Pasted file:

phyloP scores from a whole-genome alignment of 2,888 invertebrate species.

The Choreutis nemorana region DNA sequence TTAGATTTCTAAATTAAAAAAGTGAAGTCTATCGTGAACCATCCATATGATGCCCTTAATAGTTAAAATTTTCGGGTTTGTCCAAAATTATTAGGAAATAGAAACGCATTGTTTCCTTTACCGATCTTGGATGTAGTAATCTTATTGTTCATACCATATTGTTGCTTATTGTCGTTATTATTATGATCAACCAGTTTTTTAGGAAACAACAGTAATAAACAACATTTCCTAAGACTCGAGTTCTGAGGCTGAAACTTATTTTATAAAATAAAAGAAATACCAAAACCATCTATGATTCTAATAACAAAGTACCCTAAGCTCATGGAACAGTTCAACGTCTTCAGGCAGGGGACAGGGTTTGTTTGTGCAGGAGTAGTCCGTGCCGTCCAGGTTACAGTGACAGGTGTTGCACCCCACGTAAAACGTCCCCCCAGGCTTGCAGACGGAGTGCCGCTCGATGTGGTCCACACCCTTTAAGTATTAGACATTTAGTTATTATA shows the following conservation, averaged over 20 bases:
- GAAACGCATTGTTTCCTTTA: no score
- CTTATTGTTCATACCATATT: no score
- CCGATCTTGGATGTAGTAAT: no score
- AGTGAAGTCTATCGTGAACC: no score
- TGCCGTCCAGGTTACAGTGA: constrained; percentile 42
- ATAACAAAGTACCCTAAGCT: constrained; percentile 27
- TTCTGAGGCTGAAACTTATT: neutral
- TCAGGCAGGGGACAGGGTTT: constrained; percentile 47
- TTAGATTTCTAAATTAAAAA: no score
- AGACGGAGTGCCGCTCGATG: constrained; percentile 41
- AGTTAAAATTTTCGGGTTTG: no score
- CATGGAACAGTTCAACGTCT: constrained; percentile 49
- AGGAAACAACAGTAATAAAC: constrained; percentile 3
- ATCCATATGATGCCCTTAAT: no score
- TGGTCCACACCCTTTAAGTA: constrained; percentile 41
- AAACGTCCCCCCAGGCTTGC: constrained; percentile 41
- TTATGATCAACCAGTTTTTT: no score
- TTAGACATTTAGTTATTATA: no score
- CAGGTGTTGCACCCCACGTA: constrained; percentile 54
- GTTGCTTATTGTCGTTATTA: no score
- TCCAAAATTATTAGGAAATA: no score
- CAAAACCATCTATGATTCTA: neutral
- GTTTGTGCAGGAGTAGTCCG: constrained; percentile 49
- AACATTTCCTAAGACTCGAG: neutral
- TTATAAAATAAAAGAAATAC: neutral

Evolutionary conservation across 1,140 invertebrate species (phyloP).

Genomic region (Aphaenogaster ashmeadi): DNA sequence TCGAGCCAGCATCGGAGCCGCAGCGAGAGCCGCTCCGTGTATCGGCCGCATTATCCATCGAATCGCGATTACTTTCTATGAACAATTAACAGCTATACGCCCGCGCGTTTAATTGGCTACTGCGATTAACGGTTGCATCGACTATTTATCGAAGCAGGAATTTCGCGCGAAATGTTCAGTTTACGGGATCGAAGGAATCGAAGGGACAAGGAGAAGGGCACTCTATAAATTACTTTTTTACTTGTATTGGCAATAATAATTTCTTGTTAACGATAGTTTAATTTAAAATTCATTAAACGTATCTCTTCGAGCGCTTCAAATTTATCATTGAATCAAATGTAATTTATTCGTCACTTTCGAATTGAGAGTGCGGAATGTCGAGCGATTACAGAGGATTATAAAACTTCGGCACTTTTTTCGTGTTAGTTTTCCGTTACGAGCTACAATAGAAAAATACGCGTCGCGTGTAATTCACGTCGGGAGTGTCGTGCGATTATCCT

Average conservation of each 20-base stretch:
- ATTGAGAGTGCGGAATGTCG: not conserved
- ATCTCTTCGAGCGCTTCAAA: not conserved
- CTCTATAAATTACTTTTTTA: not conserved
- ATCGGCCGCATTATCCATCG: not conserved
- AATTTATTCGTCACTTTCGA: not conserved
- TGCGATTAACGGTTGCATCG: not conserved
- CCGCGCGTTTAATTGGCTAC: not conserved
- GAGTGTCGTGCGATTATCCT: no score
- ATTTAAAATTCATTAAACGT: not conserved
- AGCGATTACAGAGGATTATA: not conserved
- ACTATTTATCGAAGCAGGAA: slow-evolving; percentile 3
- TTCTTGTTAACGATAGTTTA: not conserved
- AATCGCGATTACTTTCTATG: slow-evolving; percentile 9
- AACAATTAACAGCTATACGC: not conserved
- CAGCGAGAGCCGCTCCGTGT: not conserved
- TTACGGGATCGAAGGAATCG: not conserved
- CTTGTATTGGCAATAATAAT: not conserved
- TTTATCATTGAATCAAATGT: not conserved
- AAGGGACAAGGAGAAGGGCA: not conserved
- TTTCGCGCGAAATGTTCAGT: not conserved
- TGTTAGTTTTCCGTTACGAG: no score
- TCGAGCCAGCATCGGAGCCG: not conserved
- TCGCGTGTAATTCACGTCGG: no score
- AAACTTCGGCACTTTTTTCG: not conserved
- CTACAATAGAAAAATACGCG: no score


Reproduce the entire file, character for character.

phyloP scores from a whole-genome alignment of 2,888 invertebrate species.

The Choreutis nemorana region DNA sequence TTAGATTTCTAAATTAAAAAAGTGAAGTCTATCGTGAACCATCCATATGATGCCCTTAATAGTTAAAATTTTCGGGTTTGTCCAAAATTATTAGGAAATAGAAACGCATTGTTTCCTTTACCGATCTTGGATGTAGTAATCTTATTGTTCATACCATATTGTTGCTTATTGTCGTTATTATTATGATCAACCAGTTTTTTAGGAAACAACAGTAATAAACAACATTTCCTAAGACTCGAGTTCTGAGGCTGAAACTTATTTTATAAAATAAAAGAAATACCAAAACCATCTATGATTCTAATAACAAAGTACCCTAAGCTCATGGAACAGTTCAACGTCTTCAGGCAGGGGACAGGGTTTGTTTGTGCAGGAGTAGTCCGTGCCGTCCAGGTTACAGTGACAGGTGTTGCACCCCACGTAAAACGTCCCCCCAGGCTTGCAGACGGAGTGCCGCTCGATGTGGTCCACACCCTTTAAGTATTAGACATTTAGTTATTATA shows the following conservation, averaged over 20 bases:
- GAAACGCATTGTTTCCTTTA: no score
- CTTATTGTTCATACCATATT: no score
- CCGATCTTGGATGTAGTAAT: no score
- AGTGAAGTCTATCGTGAACC: no score
- TGCCGTCCAGGTTACAGTGA: constrained; percentile 42
- ATAACAAAGTACCCTAAGCT: constrained; percentile 27
- TTCTGAGGCTGAAACTTATT: neutral
- TCAGGCAGGGGACAGGGTTT: constrained; percentile 47
- TTAGATTTCTAAATTAAAAA: no score
- AGACGGAGTGCCGCTCGATG: constrained; percentile 41
- AGTTAAAATTTTCGGGTTTG: no score
- CATGGAACAGTTCAACGTCT: constrained; percentile 49
- AGGAAACAACAGTAATAAAC: constrained; percentile 3
- ATCCATATGATGCCCTTAAT: no score
- TGGTCCACACCCTTTAAGTA: constrained; percentile 41
- AAACGTCCCCCCAGGCTTGC: constrained; percentile 41
- TTATGATCAACCAGTTTTTT: no score
- TTAGACATTTAGTTATTATA: no score
- CAGGTGTTGCACCCCACGTA: constrained; percentile 54
- GTTGCTTATTGTCGTTATTA: no score
- TCCAAAATTATTAGGAAATA: no score
- CAAAACCATCTATGATTCTA: neutral
- GTTTGTGCAGGAGTAGTCCG: constrained; percentile 49
- AACATTTCCTAAGACTCGAG: neutral
- TTATAAAATAAAAGAAATAC: neutral

Evolutionary conservation across 1,140 invertebrate species (phyloP).

Genomic region (Aphaenogaster ashmeadi): DNA sequence TCGAGCCAGCATCGGAGCCGCAGCGAGAGCCGCTCCGTGTATCGGCCGCATTATCCATCGAATCGCGATTACTTTCTATGAACAATTAACAGCTATACGCCCGCGCGTTTAATTGGCTACTGCGATTAACGGTTGCATCGACTATTTATCGAAGCAGGAATTTCGCGCGAAATGTTCAGTTTACGGGATCGAAGGAATCGAAGGGACAAGGAGAAGGGCACTCTATAAATTACTTTTTTACTTGTATTGGCAATAATAATTTCTTGTTAACGATAGTTTAATTTAAAATTCATTAAACGTATCTCTTCGAGCGCTTCAAATTTATCATTGAATCAAATGTAATTTATTCGTCACTTTCGAATTGAGAGTGCGGAATGTCGAGCGATTACAGAGGATTATAAAACTTCGGCACTTTTTTCGTGTTAGTTTTCCGTTACGAGCTACAATAGAAAAATACGCGTCGCGTGTAATTCACGTCGGGAGTGTCGTGCGATTATCCT

Average conservation of each 20-base stretch:
- ATTGAGAGTGCGGAATGTCG: not conserved
- ATCTCTTCGAGCGCTTCAAA: not conserved
- CTCTATAAATTACTTTTTTA: not conserved
- ATCGGCCGCATTATCCATCG: not conserved
- AATTTATTCGTCACTTTCGA: not conserved
- TGCGATTAACGGTTGCATCG: not conserved
- CCGCGCGTTTAATTGGCTAC: not conserved
- GAGTGTCGTGCGATTATCCT: no score
- ATTTAAAATTCATTAAACGT: not conserved
- AGCGATTACAGAGGATTATA: not conserved
- ACTATTTATCGAAGCAGGAA: slow-evolving; percentile 3
- TTCTTGTTAACGATAGTTTA: not conserved
- AATCGCGATTACTTTCTATG: slow-evolving; percentile 9
- AACAATTAACAGCTATACGC: not conserved
- CAGCGAGAGCCGCTCCGTGT: not conserved
- TTACGGGATCGAAGGAATCG: not conserved
- CTTGTATTGGCAATAATAAT: not conserved
- TTTATCATTGAATCAAATGT: not conserved
- AAGGGACAAGGAGAAGGGCA: not conserved
- TTTCGCGCGAAATGTTCAGT: not conserved
- TGTTAGTTTTCCGTTACGAG: no score
- TCGAGCCAGCATCGGAGCCG: not conserved
- TCGCGTGTAATTCACGTCGG: no score
- AAACTTCGGCACTTTTTTCG: not conserved
- CTACAATAGAAAAATACGCG: no score